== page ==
The purple lines, representing how the virus spread from China, show the virus spreading to Europe, the U.S. and Iran.

Subsequent samples collected in B.C. [British Columbia?] were linked to travel to Iran, which has also suffered a major outbreak. The virus is recorded mutating and spreading across Europe, with this strain traveling to Canada and the U.S. A new strain of the virus later appears in the U.S. where regional transmission is also recorded.

Sequences collected in Canada are linked to mutations of the virus found south of the border. There are also sequences from a second mutation linked to Europe found in Canada.

The virus is a global problem, and the sequencing data reflects this intermingling.

As cases spike in Europe and North America, the Nextstrain database shows the outbreak coming full circle as the virus is reintroduced into Asia with infections that originated in North America and Europe.

“We can learn how those different infections are related, whether they’re local transmissions or whether they were imported from a country, and that can be really helpful for knowing what implementations you should put in place,” said Emma Hodcroft, a researcher at the University of Basel in Switzerland and co-developer of Nexstrain.

Going forward, the sequencing data can be used to ferret out local outbreaks in small communities or health care facilities. It can also be used to make sure that the coronavirus tests are still working as the virus mutates and changes.

“Sometimes, you don’t know if the health-care worker acquired [the virus] at home or some health-care setting or other scenarios,” Allen said. “So, we can use this typing to actually understand transmission patterns a little bit better.”

“When you’re trying to determine how to stop the outbreak it’s important to understand how it might have been brought in. “The information can help add to other interventions, like physical distancing, to contain an outbreak,” Allen said.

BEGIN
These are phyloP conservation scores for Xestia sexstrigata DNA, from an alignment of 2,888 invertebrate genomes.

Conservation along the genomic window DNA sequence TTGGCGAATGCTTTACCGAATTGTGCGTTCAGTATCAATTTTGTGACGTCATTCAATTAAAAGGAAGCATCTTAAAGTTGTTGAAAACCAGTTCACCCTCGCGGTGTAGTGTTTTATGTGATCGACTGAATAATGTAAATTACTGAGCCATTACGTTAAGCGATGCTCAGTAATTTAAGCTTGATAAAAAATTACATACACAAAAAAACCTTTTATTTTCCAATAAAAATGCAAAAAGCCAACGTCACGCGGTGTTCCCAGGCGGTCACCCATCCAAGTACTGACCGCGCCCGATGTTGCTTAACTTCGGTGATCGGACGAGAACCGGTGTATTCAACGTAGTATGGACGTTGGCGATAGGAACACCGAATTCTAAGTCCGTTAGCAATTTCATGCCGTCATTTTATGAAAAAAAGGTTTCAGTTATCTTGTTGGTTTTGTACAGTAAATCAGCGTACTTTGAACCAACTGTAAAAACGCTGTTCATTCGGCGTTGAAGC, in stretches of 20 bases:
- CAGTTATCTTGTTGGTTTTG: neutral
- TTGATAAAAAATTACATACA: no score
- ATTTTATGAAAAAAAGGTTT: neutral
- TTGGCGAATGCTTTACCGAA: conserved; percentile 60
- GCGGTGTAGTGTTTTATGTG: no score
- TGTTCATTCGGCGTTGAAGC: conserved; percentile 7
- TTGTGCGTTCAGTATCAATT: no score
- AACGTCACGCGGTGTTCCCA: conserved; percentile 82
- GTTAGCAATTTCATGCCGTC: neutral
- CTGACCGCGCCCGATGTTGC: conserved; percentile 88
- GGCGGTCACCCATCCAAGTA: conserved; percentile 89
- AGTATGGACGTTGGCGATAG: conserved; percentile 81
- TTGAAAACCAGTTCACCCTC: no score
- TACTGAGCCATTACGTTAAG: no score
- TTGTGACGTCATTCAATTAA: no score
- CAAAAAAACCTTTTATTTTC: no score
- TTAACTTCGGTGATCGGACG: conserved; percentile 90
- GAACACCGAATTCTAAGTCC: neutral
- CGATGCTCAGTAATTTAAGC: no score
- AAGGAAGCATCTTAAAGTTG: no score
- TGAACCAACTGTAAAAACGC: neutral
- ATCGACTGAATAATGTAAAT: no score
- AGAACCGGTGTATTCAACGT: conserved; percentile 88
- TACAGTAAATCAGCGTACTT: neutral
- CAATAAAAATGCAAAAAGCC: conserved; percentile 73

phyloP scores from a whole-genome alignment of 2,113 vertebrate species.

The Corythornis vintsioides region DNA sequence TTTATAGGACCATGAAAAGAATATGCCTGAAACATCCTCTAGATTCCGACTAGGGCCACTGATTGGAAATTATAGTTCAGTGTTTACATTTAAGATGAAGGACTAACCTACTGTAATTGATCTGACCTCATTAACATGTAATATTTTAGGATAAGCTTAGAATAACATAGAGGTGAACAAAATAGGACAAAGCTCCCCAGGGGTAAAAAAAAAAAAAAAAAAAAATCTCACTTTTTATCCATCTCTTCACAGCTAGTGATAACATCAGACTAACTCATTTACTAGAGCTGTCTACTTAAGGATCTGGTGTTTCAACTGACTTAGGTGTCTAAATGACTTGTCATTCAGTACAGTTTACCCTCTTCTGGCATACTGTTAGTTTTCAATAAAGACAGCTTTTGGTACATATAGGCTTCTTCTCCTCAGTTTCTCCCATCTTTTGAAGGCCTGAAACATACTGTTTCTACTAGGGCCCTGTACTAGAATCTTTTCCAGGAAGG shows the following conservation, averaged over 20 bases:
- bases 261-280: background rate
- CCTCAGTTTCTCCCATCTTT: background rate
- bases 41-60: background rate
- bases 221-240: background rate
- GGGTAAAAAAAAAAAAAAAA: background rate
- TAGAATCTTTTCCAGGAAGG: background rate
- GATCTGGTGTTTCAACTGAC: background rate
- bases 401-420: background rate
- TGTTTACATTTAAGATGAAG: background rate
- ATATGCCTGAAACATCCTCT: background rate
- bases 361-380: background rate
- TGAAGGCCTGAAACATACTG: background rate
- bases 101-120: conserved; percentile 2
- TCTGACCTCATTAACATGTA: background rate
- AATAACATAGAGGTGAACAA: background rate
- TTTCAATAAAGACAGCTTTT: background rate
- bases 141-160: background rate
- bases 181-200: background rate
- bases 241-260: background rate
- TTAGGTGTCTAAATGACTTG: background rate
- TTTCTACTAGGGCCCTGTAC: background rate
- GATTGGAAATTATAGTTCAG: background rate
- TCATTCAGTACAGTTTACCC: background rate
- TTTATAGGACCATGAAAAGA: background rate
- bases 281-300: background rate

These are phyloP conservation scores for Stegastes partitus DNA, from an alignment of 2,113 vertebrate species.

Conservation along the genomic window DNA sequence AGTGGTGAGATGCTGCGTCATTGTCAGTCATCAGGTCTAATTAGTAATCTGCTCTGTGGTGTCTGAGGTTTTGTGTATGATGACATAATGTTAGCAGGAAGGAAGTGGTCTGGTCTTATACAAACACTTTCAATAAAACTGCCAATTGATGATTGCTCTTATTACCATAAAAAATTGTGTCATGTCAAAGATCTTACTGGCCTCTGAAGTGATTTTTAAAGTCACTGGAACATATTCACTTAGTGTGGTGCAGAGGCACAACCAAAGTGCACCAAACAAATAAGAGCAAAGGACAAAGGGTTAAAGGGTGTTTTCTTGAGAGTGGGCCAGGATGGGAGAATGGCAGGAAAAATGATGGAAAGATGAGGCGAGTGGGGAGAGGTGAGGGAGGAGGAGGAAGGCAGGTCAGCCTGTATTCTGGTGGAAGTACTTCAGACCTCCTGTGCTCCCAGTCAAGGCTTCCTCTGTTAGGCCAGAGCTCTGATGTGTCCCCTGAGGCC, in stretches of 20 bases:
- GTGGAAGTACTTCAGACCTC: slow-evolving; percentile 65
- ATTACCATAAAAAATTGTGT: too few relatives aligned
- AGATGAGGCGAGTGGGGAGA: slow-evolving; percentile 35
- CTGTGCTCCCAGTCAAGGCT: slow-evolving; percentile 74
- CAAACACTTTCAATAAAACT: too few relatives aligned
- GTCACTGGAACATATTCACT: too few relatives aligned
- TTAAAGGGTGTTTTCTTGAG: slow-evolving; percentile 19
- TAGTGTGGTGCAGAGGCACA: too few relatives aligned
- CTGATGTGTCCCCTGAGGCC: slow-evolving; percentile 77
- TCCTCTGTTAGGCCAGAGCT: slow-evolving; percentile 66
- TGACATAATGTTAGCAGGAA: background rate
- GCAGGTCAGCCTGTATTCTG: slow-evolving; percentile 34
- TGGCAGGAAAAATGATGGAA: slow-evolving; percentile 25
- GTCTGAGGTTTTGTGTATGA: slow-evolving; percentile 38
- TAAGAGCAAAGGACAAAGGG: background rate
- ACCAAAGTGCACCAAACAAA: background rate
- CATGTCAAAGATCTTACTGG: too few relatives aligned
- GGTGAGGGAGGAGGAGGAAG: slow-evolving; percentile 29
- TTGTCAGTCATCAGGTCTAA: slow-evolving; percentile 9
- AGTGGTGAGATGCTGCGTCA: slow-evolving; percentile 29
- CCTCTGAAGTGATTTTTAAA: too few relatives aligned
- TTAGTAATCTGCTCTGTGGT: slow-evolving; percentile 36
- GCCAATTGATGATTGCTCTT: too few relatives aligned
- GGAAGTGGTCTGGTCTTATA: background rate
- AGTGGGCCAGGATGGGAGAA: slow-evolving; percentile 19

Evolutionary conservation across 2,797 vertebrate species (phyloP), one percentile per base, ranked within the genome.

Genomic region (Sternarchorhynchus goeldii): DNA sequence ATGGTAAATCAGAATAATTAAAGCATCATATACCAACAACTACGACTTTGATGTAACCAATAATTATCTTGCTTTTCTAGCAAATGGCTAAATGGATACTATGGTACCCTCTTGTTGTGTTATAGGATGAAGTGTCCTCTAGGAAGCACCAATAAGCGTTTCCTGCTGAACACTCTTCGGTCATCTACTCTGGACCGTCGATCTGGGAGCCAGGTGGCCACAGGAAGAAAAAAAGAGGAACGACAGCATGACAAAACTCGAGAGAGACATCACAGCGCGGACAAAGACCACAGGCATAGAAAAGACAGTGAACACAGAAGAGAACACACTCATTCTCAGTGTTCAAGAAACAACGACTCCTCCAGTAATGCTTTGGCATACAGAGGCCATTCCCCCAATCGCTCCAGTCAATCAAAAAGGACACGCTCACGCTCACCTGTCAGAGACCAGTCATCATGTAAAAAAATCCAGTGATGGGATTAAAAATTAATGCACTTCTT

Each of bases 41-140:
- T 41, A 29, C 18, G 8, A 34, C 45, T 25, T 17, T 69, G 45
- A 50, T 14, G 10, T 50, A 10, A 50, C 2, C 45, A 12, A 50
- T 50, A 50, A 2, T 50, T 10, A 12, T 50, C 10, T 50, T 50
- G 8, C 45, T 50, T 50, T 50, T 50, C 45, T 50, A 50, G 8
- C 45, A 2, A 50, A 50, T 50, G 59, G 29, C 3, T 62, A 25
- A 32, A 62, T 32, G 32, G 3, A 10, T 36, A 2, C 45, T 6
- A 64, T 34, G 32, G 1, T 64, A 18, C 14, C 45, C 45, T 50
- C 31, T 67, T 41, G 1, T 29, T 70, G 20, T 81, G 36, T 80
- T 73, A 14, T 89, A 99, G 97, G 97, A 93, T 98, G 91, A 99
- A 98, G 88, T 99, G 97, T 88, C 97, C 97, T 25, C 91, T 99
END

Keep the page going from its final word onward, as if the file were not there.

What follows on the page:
There are about 12 other labs in Ontario doing sequencing work to help drive decision making around the outbreak. The Ontario Institute for Cancer Research is one such institution joining sequencing efforts that will help track outbreaks in near real time as test samples come in.

“If you sequence the genomes and you compare them to each other, they might be identical. In that case, that might give you information that they had a common origin, [that] there is someone in common they’re both infected from,” explained Jared Simpson, a researcher with the OICR.

“But if they are very different, then that might give you indication that they are completely separate transmission events, and you need to spread your contact tracing wider.”

The province is now working on collating the research coming in from the other labs doing sequencing work. “For it to be of real value is actually matching it to some of these risk factors,” Allen said. “Not personal health information but just risk factor data and geography data so that we can actually interpret it in a meaningful way.”